As Jesus was passing through a field of grain on the Sabbath, his disciples began to make a path while picking the heads of grain. At this, the Pharisees said to him, “Look, why are they doing what is unlawful on the Sabbath?” He said to them, “Have you never read what David did when he was in need and he and his companions were hungry? How he went into the house of God when Abiathar was high priest and ate the bread of offering that only the priests could lawfully eat, and shared it with his companions?” Then he said to them, “The Sabbath was made for man, not man for the Sabbath. That is why the Son of Man is Lord even of the Sabbath.” (Mark 2: 23-28)
How should we live this Word
The Sabbath is the Lord’s Day. Today’s passage presents Jesus to us as he passes through the sown fields. The image is an allusion to the Eucharist, in which the disciples eat and live of the Lord who has made Himself their bread.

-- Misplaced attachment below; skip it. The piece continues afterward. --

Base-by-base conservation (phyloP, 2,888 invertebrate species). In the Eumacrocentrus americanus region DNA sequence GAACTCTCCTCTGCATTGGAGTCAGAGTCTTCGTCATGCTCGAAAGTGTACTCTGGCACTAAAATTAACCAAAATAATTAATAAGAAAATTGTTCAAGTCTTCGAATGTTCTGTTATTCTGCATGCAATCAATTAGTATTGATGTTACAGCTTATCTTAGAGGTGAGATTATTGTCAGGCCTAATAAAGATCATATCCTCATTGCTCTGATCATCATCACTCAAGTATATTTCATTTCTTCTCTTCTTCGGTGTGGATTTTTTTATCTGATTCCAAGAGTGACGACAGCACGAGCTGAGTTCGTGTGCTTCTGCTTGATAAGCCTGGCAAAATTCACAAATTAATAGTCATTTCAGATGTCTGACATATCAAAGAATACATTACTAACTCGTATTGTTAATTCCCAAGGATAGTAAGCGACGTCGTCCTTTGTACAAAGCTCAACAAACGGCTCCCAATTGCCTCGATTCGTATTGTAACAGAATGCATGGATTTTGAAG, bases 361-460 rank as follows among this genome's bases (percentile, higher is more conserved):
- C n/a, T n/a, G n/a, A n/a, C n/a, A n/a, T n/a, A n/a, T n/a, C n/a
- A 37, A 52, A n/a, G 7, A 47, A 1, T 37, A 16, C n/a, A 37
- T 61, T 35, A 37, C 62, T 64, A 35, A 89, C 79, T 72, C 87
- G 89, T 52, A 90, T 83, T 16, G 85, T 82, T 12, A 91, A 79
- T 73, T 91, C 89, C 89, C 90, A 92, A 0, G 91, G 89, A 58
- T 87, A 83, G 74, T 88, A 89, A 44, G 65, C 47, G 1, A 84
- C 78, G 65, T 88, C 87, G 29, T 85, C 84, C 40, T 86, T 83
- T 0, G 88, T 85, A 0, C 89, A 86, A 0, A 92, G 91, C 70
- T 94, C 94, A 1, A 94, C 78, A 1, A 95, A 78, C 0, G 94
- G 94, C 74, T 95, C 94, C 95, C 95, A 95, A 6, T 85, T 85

To the Pharisees who criticize the actions of the disciples who “pick the heads of grain”, Jesus responds: “The Sabbath was made for man”. This does not mean that the Sabbath is abolished, but that every law, even the most sacred one of the Sabbath, is for the advantage of human beings. This is the Good News that Christ came to bring us with His incarnation. Now there is no longer a separation between sacred and profane, because everything that gives life is holy. Every gesture that brings peace, serenity, listening, and welcome becomes sacred because it gives praise to God through love for our brothers and sisters. They are the gestures of mercy that the actual Jubilee indicates as the journey of holiness.
In my pause for silent contemplation, I will ask our Lord to help me find Him in my daily life, revealing His face to me in the daily routine with all its worries, joys, and desires.
Lord, that I may see You!
The Voice of Pope Francis
Let us open our hearts to see the miseries of the world, the wounds of so many sisters and brothers deprived of dignity. Let us feel provoked to hear their cry for help.